WHS Grads Start Clothing Line
Putting Peru's Nazca Lines on shirts has put the company started by Dan Barrenechea and David Voshchin, and UMass classmate Erica Baptiste, on the map.
Dan Barrenechea and David Voshchin have been classmates at Westborough High School and the University of Massachusetts-Amherst.
Now, they're business partners, just months after graduating college in May.
Nazca Line Apparel -- which the 2008 WHS grads launched with UMass classmate Erica Baptiste on July 25 -- was inspired by Barrenechea's trip to Peru in August 2011 to see his family, his first trip there in seven years.
The Nazca Lines are "massive drawings etched into the desert sand that can only be seen from a plane or helicopter. This 2,000 year old archeological enigma is one of the largest works of art in the world," according to http://www.zazzle.com/nazcaline.
The trio now sells men's and women's shirts, and accessories such as mugs and iPhone cases, with Nazca Lines interpreted by Baptiste, an artist.
The shirts are made in Peru, by a friend of Barrenechea's father.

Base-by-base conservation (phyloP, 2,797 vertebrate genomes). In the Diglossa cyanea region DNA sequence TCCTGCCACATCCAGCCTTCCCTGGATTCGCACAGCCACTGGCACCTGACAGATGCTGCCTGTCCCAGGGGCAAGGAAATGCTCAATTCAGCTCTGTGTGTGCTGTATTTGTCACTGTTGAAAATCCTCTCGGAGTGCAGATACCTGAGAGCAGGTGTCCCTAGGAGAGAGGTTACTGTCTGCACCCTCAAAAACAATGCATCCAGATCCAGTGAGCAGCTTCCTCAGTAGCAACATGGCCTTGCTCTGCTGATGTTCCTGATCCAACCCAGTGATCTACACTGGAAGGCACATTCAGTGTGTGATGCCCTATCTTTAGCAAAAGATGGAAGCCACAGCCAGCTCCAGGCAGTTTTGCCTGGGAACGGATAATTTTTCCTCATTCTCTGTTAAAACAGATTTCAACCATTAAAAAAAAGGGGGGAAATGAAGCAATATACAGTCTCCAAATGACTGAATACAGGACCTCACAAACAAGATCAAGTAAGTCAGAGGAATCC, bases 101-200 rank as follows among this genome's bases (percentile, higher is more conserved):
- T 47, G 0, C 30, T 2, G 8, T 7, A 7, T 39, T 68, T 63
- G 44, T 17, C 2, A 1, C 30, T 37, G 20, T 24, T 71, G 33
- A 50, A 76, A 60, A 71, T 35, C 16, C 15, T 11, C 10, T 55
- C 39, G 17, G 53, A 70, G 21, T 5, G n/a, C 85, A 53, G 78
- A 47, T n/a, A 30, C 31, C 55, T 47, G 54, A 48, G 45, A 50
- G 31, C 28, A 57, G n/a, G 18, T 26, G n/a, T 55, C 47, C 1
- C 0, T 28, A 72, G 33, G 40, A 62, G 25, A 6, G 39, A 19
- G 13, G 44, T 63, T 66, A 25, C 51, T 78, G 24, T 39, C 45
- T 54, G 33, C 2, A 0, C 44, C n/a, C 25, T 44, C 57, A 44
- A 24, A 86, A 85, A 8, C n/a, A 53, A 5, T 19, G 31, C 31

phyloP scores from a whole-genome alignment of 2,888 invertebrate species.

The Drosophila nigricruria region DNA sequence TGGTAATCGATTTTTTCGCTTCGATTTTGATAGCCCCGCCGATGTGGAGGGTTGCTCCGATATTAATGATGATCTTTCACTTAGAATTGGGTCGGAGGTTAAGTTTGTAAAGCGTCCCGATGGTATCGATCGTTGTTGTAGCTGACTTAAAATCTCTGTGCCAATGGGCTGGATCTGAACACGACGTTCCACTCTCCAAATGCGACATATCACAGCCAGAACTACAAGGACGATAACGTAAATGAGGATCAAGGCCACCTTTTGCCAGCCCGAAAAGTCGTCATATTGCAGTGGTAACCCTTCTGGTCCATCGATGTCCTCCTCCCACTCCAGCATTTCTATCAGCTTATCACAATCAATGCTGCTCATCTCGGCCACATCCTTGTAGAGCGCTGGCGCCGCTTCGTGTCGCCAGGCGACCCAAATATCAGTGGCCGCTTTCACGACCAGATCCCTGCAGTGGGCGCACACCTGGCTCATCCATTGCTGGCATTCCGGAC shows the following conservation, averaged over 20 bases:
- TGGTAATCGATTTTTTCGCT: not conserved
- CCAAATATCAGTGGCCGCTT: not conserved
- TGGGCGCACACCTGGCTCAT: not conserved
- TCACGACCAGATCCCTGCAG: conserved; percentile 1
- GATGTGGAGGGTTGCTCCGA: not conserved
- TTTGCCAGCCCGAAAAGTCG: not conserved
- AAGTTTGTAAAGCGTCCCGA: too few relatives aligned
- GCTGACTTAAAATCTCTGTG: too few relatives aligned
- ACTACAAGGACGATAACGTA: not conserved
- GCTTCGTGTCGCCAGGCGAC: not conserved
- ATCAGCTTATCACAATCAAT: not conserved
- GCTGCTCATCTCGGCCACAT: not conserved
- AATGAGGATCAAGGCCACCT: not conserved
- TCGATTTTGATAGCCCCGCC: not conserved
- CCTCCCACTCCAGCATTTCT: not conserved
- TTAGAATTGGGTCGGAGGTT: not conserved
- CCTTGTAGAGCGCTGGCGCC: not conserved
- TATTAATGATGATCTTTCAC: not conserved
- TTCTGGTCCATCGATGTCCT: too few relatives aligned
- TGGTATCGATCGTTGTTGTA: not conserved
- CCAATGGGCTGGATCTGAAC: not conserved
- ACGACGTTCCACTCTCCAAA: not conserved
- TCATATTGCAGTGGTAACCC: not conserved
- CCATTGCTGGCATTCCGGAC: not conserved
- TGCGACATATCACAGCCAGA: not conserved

And Barrenechea, Voshchin and Baptiste are investing in Peru.
On Nov. 13, they donated $1,500 to AlliancExchange to help out in Tacna, Peru, to "supply 30 children with backpacks containing all necessary supplies for the child to be successful in school for a full year. These include school, art, recreation, fitness, and hygienic supplies," according to a Nazca Line press release.
Nazca Line donates 5 percent of each shirt sale to AlliancExchange, a Somerville-based nonprofit that provides "rainforest children with educational opportunities," according to its website.
"We wanted to give back to Peru," Voshchin said during a recent interview.
"We figured Peru makes sense because the culture gives us the inspiration, and that we manufacture there. We should give back there, and most important, to education."
Barrenechea called the business "a clothing line based on something real."
"Half the time, we're teaching people about the Nazca Lines," he said.
Voshchin said he and Barrenechea had "wanted to be entrpreneurs, and we had talked about different ideas."
"Dan came back (from Peru) and showed me the concept, and the fact that he had a manufacturer all lined up. He sold me right there," Voshchin said.
Baptiste is the firm's artist.
"It's always her style that's coming through," Voshchin said.
Expanding the product and design varieties is a goal, he said.
"We've only used a fraction of the natural Nazca Lines in our shirts," Voshchin said.